From the award-winning author of Waiting: a spare, haunting tale of espionage and conflicted loyalties that spans half a century in the entwined histories of two countries - China and the United States - and two families as it explores the complicated terrain of love and honor.
When Lilian Shang, born and raised in America, discovers her father’s diary after the death of her parents, she is shocked by the secrets it contains. She knew that her father, Gary, convicted decades ago of being a mole in the CIA, was the most important Chinese spy ever caught. But his diary - an astonishing chronicle of his journey from 1949 Shanghai to Okinawa to Langley, Virginia - reveals the pain and longing that his double life entailed. The trail leads Lilian to China, to her father’s long-abandoned other family, whose existence she and her Irish American mother never suspected. As Lilian begins to fathom her father’s dilemma - torn between loyalty to his motherland and the love he came to feel for his adopted country - she sees how his sense of duty distorted his life. But as she starts to understand that Gary, too, had been betrayed, she finds that it is up to her to prevent his tragedy from damaging yet another generation of her family.
©2014 Pantheon Books (P)2014 Recorded Books
Although I am a huge fan of Ha Jin who has read every book and short story by him, I found the characters and dialog two-dimensional and unbelievable. As someone who has traveled and worked in China I always found Jin's books to be absolutely representative of the environment and people. In this latest book, the characters and dialog are so flat that I found myself not caring what was going to happen next.
I have enjoyed other books narrated by Angela Lin (Nanjing Requiem) and thoroughly enjoyed the performance and book.
Yes, I'm glad I listened to it, but hope the next Ha Jin book recaptures the character and story driven realism I have come to expect from his work.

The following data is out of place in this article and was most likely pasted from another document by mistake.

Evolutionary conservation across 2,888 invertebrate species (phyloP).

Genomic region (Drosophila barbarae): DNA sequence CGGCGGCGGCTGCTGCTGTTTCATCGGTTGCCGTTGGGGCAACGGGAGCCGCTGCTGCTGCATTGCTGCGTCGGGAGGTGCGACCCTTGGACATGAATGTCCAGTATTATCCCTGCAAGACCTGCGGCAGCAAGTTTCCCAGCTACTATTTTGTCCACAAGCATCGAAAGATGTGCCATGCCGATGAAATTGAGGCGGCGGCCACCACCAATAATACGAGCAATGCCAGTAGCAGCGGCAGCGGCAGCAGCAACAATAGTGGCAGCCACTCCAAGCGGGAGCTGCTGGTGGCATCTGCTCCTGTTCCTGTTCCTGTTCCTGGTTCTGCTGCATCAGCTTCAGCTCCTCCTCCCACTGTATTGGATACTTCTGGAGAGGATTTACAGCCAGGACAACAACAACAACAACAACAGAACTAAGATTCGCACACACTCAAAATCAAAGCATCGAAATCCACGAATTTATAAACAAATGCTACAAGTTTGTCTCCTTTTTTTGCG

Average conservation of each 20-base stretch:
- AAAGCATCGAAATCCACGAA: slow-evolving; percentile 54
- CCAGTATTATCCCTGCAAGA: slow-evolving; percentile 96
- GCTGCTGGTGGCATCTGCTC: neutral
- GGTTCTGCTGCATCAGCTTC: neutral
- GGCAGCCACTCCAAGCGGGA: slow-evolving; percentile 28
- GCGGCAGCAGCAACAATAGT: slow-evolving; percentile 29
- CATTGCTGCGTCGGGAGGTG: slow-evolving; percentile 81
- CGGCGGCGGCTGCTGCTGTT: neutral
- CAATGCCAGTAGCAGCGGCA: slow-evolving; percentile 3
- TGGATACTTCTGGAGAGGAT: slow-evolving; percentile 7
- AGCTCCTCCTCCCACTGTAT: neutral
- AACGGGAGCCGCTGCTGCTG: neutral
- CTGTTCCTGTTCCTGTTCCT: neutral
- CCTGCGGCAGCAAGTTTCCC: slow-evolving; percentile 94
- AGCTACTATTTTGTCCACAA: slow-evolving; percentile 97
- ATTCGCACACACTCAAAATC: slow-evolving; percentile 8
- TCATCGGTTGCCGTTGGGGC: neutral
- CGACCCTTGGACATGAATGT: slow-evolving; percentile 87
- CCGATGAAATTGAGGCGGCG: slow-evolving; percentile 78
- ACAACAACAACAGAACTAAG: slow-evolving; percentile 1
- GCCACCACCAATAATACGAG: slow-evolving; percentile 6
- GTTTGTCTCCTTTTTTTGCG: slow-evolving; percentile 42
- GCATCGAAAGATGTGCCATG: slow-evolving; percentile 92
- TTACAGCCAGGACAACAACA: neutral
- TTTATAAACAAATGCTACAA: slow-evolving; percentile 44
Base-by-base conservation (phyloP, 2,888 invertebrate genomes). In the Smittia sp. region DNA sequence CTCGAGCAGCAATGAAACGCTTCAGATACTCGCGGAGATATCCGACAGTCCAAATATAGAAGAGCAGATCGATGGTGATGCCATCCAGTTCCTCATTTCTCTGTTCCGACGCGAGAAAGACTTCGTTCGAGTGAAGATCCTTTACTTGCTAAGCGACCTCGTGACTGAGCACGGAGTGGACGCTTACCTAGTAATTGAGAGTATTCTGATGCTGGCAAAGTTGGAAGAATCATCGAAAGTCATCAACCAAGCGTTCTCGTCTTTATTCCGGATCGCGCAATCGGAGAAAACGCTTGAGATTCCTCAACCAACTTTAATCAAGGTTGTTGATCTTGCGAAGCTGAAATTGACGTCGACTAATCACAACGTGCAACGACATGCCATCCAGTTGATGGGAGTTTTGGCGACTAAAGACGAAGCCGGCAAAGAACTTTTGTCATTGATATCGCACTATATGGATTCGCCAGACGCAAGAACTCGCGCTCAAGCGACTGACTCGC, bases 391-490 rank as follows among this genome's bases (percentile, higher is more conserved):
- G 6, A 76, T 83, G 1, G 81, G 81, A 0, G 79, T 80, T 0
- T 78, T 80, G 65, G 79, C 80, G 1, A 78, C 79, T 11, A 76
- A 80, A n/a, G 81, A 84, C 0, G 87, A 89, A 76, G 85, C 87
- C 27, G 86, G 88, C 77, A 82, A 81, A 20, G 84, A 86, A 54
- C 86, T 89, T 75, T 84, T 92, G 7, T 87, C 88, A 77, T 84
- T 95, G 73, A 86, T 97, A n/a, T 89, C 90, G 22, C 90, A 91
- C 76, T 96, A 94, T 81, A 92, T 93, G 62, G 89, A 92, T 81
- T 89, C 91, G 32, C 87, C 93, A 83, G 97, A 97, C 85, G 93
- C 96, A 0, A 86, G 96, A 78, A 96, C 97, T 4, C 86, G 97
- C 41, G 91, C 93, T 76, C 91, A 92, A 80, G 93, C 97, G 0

Tell us about yourself!I am an avid reader but enjoy listening while waking to work, ironing, doing dishes, etc. Listening to novels is an entirely different experience than reading; a well narrated story is a cross between drama and written fiction. Listening to books on Audible has been a wonderful experience.
No. I got it the first time and I'm happy with that
Gary. He is emblematic of the immigrant caught between 2 worlds
This is a nice introduction to Sino-American relations during the cold war told in a fictional format. The characters are interesting, and the events that Gary, the protagonist, deals with cover the gamut of Chinese-American cold war history However.I was, not moved or emotionally invested in any of these characters, as much as I enjoyed the story.
The narrator does a good job in switching between Chinese and North American voices.Overall, I enjoyed it but I doubt that I will read/listen to it again.
By Starting all over again, new voice actor, new director, producer--the whole shebang.
To be fair--I have no idea whether the story was worse than the narration--I didn't finish it.
Maybe the voice actor ruined it for me, I don't know-- it was very hard to tell. I stopped listening after three chapters.
Hiring someone else.
none that I can think of.
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